Why I bought a Kindle instead of …

I admit it … I bought the Kindle on an impulse. Now that I have bought it and have been using it (I may be rationalization but) I do like my Kindle and there are several reasons for liking it.

You must be thinking why Kindle, why not iPad or Galaxy? After all, with these devices you get color, touch, browsing and many other things.

Kindle is monochrome and without touch screen. You also need a Wi-Fi connection to browse.

Then why did I buy the Kindle?

It all started when Mahadevan announced that he is going to buy a Kindle. He has checked one of his friends who is an avid book reader and has got a strong recommendation for Kindle.

I was under the impression that Kindle will not work properly in India. However, I was wrong. The 3G version of Kindle comes with a built in 3G connection which will work anywhere in the world and there are no extra charges for it.

That did it – I told Mahadevan to order one for me also. If it did not work out well we would have company in our misery.

Kindle arrived in 2 days

It came from UK – reached our office address in two days. No hassles.

I opened the packed and thought that there was a sticker with instruction stuck over the display. I was trying to figure out how to remove the sticker.

It took me about a minute to realize that what looked like paper was the kindle display! It was brilliant. It was just like printed paper.

Will the 3G work?

My first worry was will the 3G work properly? Or would it entail going through some elaborate and time consuming process to enable it? At the back of my mind there was a worry that it will not work at all.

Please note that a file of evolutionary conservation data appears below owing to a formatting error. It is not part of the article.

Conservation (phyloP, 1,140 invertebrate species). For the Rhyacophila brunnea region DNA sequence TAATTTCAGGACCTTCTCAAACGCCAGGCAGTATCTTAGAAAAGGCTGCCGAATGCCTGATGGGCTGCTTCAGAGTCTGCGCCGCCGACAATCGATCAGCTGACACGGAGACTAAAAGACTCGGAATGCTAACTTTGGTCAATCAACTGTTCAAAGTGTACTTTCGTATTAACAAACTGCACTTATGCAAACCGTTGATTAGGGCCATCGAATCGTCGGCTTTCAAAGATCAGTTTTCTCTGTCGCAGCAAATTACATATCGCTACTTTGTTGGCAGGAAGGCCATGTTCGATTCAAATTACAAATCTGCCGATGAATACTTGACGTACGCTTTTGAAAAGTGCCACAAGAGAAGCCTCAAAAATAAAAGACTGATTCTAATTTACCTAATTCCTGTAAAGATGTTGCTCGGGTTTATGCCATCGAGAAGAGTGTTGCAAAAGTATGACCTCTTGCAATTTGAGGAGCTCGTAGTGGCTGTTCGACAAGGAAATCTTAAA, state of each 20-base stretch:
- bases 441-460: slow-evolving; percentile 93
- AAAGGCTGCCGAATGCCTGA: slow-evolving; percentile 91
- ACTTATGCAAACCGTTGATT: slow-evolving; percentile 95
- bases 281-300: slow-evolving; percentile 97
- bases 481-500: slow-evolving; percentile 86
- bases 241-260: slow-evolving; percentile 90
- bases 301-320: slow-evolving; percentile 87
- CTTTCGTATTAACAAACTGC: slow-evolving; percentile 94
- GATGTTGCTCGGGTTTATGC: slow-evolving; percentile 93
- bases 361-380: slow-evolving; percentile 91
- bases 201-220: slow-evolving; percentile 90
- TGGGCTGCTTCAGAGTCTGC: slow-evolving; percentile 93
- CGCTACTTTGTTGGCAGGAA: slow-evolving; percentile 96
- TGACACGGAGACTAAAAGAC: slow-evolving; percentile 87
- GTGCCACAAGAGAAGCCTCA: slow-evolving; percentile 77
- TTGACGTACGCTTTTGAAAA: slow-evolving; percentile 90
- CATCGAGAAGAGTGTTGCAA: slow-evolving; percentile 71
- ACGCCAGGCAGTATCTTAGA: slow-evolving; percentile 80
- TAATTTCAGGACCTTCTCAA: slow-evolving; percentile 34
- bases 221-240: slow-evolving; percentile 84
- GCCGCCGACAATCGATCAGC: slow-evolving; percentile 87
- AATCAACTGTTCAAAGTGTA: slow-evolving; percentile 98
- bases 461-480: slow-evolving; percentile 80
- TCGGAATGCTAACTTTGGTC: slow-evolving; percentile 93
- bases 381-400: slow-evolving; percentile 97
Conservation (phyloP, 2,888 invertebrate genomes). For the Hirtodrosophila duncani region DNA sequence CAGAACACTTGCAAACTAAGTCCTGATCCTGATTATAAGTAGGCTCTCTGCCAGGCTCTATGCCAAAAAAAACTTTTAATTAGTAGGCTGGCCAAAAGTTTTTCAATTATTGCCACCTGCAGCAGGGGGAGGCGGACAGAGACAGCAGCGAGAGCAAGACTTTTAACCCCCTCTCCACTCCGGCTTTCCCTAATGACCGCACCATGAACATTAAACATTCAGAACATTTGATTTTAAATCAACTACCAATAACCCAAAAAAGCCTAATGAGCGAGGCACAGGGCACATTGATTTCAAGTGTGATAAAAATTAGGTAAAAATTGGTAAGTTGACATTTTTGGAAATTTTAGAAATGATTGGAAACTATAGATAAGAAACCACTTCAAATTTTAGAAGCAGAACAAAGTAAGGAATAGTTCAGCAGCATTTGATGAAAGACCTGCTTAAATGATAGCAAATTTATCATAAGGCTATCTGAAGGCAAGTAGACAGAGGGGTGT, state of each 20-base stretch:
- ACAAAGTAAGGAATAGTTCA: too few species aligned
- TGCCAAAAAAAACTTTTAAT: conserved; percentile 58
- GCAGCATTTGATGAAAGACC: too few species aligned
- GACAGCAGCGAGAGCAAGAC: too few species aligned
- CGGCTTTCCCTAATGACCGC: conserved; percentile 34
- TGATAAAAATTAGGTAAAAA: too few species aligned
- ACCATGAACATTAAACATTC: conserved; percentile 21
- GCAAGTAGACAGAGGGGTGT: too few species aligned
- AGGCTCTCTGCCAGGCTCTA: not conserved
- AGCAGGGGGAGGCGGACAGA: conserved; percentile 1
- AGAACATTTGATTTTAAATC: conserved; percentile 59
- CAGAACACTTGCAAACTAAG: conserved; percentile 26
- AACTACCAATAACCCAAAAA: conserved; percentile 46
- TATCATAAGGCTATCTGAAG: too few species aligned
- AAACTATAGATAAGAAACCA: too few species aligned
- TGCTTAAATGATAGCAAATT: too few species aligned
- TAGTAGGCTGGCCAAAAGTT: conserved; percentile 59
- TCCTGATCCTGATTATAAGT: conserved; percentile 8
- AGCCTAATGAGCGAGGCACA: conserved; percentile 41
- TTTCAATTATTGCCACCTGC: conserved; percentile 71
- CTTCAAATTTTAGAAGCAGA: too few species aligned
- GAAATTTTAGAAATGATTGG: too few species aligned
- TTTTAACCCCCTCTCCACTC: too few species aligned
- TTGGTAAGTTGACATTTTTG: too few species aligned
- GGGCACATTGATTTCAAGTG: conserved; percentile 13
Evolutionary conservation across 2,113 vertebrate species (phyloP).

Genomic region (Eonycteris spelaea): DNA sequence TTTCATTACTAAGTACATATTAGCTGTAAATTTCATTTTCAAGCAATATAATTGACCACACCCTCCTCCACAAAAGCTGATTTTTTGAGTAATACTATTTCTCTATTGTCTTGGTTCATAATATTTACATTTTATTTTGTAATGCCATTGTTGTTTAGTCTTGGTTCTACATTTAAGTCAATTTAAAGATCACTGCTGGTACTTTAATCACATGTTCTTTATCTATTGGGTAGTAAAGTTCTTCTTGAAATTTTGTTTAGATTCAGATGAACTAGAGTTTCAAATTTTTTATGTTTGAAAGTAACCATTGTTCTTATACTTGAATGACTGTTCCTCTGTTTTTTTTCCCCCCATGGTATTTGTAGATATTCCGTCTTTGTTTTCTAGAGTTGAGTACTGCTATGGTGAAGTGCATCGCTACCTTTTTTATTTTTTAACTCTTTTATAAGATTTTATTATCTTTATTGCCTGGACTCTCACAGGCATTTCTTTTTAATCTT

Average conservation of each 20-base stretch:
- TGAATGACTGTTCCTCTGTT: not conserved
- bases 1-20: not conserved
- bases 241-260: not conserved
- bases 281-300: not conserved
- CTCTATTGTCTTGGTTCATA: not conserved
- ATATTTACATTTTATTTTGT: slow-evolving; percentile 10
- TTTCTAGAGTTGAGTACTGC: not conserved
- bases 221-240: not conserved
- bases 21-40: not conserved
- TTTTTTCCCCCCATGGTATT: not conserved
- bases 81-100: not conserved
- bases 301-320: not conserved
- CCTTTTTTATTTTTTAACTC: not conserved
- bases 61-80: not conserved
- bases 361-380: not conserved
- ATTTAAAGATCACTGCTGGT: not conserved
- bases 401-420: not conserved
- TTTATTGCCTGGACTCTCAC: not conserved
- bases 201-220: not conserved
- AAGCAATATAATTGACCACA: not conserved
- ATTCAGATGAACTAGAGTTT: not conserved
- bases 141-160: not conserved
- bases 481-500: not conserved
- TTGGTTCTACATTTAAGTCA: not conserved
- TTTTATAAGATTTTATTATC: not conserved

To my relief, when I switched it on, the 3G connection was active!

Transferring the ownership

However, it greeted me as Mahadevan.

Since Mahadevan had purchased using his account the ownership had to be transfer. The process was simple and smooth. Mahadevan just released the device from his account and I included it in my account.

The transfer happened immediately and the Kindle greeted me as Udayan.

Initial Reading experience

The Kindle was of the size of a typical paperback book – much thinner and a little heavier. The display area was slightly smaller than the paperback – and easy to read.

My only initial crib was that the previous and the next page button on the left side should have been reversed. Several times I pressed the next button on the left side while trying to go back. However, I have got used to it now.